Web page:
Rail: Going from painting watercolors of vegetables to embedding actual objects in the paper was a radical break—did you think of it that way at the time?
Leigh: Absolutely. I saw that paper could be twisted in endless ways to present a multitude of possibilities. And the idea of combining language with paper appealed to me. I loved the unpredictability of the natural processes involved in papermaking. It seemed like a logical extension of dealing with growth variation within nature, like the differences between one radish and another.
Rail: When did you develop your attraction to circular forms?
Leigh: I think it evolved gradually. First by inserting the reindeer horn slices, which were irregular circular forms. From there I began to make a series of works using Oxford English Dictionary definitions: “walnut” was the first time, and “oyster” came later.
Rail: So you take a typographical element, the text from the dictionary, which traces the evolution of a word through various linguistic influences, and you superimpose an image of that particular thing over it. Are you making a metaphysical or philosophical comment on the constancy of the image and the shifting of language?
Leigh: Yes, definitely, but it also all goes back to vision. If you can’t see something, you don’t know exactly where it starts, where it ends, or where it is in space, so you feel a need to try to pin things down. And I think that it was more of a comment on that. The OED always struck me as very funny. Ultimately, what emerges from reading definitions is not a cohesive image of, say, an oyster, but a fragmented kaleidoscope of meaning. An oyster, for example, can be a bivalve, a morsel of dark meat of fowl, a pressure mine from WWII and a laconic person. And the quotes are great too. My favorites: “she gave him oyster kisses” and “a certain oysterishness of eye and flabbiness of complexion.”
Rail: In your current works on paper you’ve got these ethereal textures made out of various shades of smoke. They’re in a concentric form, like your previous sumi ink drawings, but the level of abstraction is more pronounced.
Leigh: They evolved out of the ink drawings, which I’ve been working on for maybe two or three years. One of the things that really interested me about the smoke was the challenge to capture its natural movement, to affix that which disappears before your eyes onto paper.
Rail: How did those sumi ink drawings translate into the profusion of circles in your series of paintings [“The Eye is the First Circle”]?
Leigh: I would say it comes back to being myopic. The canvas was so big that the circles began to increase into a multitude, and my work came out in a way other than I intended. But then I followed that road, because when something unexpected comes up in your work, you can either fight it, or you can see where it will lead.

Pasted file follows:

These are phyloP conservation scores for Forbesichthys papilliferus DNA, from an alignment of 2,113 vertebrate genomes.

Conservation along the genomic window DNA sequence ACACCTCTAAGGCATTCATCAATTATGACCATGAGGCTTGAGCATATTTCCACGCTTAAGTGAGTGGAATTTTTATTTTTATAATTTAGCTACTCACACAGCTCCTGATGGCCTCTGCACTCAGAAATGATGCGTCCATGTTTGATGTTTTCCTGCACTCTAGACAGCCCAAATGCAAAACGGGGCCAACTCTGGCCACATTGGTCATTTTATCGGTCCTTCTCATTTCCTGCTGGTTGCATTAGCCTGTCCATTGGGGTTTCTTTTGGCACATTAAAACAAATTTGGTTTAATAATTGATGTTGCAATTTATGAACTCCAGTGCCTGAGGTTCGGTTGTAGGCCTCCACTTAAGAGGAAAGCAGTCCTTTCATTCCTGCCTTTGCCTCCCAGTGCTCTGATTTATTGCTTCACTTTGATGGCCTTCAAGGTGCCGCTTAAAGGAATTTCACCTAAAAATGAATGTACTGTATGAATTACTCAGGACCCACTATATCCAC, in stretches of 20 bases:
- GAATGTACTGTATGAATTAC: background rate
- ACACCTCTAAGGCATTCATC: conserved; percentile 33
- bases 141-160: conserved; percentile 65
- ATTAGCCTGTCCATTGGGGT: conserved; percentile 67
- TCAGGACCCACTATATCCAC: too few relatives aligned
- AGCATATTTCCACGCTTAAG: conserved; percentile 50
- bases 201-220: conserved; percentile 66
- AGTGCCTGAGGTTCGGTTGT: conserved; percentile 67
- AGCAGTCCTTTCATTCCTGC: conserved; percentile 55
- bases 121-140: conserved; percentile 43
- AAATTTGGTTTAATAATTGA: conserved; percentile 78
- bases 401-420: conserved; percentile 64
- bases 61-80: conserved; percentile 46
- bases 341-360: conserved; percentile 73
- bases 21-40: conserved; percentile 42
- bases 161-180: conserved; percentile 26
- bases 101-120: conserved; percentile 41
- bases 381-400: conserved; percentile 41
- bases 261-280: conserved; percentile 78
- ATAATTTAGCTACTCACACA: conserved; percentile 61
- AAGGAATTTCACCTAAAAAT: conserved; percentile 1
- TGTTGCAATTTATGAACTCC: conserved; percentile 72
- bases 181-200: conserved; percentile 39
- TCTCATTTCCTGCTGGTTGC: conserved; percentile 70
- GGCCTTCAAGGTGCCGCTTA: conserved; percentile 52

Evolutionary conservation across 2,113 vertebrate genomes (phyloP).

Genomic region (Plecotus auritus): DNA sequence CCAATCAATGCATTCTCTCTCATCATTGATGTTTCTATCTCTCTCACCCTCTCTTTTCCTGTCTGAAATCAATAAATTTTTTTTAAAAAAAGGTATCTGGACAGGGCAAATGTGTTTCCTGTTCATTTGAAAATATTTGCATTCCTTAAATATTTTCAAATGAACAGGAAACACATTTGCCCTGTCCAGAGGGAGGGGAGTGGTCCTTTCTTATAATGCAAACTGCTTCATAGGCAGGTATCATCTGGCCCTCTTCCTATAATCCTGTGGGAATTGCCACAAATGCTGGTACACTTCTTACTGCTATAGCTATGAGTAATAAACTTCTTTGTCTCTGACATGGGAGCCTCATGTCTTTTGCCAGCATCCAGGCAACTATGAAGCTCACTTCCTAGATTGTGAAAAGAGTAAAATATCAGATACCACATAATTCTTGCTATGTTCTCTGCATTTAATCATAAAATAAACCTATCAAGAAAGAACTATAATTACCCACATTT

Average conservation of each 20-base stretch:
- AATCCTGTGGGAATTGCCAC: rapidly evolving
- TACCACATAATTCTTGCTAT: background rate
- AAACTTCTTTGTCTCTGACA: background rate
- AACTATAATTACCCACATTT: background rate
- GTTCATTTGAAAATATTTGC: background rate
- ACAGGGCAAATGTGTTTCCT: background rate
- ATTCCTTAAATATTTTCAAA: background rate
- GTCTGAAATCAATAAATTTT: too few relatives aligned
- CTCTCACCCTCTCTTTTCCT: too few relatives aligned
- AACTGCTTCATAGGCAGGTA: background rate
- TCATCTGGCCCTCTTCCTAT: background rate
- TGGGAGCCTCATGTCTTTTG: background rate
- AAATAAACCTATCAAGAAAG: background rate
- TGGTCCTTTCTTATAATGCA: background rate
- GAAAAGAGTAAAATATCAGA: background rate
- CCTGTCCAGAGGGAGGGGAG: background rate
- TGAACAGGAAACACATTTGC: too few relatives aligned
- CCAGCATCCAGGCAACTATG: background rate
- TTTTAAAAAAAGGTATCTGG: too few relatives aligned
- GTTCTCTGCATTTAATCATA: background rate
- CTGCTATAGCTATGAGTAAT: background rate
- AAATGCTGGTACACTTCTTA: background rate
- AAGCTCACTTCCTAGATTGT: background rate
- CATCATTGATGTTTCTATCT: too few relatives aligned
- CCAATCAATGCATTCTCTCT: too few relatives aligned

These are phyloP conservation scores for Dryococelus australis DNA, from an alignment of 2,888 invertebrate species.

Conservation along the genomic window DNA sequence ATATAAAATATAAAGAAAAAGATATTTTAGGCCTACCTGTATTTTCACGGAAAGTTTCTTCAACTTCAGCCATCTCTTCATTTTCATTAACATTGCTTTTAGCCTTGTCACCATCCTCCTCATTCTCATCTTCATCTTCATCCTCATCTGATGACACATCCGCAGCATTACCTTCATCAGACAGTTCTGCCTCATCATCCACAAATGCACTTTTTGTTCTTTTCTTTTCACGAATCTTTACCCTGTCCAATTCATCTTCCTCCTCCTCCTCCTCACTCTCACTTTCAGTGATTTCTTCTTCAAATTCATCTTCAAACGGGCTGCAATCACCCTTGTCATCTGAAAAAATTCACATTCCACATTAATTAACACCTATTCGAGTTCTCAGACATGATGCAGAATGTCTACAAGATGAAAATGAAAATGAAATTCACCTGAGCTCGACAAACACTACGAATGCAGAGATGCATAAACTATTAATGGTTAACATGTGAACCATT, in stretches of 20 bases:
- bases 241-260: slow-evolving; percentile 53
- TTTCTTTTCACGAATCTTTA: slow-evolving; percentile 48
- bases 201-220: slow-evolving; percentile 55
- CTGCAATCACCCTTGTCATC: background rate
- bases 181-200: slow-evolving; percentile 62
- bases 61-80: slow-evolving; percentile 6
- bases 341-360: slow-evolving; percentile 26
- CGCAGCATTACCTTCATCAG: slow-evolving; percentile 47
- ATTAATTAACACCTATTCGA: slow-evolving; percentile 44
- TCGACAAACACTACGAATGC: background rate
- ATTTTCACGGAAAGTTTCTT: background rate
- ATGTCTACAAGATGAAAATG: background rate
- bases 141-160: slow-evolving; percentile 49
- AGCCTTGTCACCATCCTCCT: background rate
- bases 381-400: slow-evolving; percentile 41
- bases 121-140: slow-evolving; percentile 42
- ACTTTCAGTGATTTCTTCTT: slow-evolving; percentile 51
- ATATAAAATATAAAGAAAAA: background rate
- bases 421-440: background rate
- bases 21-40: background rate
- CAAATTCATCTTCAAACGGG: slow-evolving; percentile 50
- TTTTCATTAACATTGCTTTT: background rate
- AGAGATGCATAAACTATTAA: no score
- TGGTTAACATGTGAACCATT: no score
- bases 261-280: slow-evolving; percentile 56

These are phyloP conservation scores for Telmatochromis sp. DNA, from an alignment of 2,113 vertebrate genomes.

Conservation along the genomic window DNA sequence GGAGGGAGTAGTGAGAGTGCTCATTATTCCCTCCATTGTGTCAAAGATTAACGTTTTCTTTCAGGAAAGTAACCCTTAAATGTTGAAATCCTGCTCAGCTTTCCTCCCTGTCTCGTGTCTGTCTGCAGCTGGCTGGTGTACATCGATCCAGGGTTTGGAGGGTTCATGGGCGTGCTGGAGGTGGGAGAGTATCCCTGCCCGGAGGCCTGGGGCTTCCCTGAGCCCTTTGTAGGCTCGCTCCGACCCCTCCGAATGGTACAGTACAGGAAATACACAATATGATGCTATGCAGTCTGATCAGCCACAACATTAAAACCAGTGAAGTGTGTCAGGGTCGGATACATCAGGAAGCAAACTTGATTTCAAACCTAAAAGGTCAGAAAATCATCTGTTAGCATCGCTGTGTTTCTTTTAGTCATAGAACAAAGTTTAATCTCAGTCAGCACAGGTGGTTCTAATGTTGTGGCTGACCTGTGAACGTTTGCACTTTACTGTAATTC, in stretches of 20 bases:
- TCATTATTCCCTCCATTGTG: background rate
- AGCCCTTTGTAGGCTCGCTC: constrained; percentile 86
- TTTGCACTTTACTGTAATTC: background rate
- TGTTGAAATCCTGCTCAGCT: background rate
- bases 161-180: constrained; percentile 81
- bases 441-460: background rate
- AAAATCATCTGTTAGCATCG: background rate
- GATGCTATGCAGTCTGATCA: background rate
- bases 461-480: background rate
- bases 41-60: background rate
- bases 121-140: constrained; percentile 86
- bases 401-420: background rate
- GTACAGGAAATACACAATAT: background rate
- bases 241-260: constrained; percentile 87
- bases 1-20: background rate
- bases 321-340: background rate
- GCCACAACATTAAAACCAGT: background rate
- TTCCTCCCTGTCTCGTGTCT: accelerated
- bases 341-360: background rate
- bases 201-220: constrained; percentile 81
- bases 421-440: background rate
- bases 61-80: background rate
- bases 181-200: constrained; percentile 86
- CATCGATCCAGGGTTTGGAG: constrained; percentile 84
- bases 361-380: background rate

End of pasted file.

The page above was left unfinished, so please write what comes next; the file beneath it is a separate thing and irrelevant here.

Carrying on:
Rail: And that work was also based on the body, in that you would paint an underlying structure with a broad stroke of your arm but when it came to the overlay, you had to zoom in and hold the brush between your fingers to create the tiny, tiny circles that would just keep growing across the canvas.
Leigh: Yes, enjoy the process of making both the larger gesture and the minute marks.
Rail: I understand that your mother was a mathematician.
Leigh: Yes, and one of my aunts is a mathematician who is working on the Genome Project at Columbia University. And another aunt was a botanist.
Rail: So there’s this scientific aspect to your background. Do you feel that it informs your investigation of the basics of your art?
Leigh: In some ways, yes, because I’m analytical as a person, and I tend to think more empirically, so the work is an outcome of an empirical nature.
Rail: In your smoke drawings there are two motifs—the concentric circles and the vertical bands, which recall Barnett Newman’s zips, about which there’s been quite a lot of controversy over their spiritual dimension. I think Newman denied it, but some historians have tried to impose their own views on the subject. The fact that you’re affixing smoke, which has this implicit spiritual aspect to it—candle smoke rising to the heavens, disappearing, something between the material and the immaterial—and that you are creating these highly geometric patterns. I’m just curious whether the impetus for this imagery came out of some kind of metaphysical meditation, or was it an attraction to the material and what could be done with it visually?
Leigh: I feel that my drawings are created intuitively, with one insight leading to another. I think Newman was being honest when he denied a “spiritual” dimension in his work—and I must honestly say that I am attracted to smoke’s physical beauty, its twisting forms and dense color, rather than anything spiritual.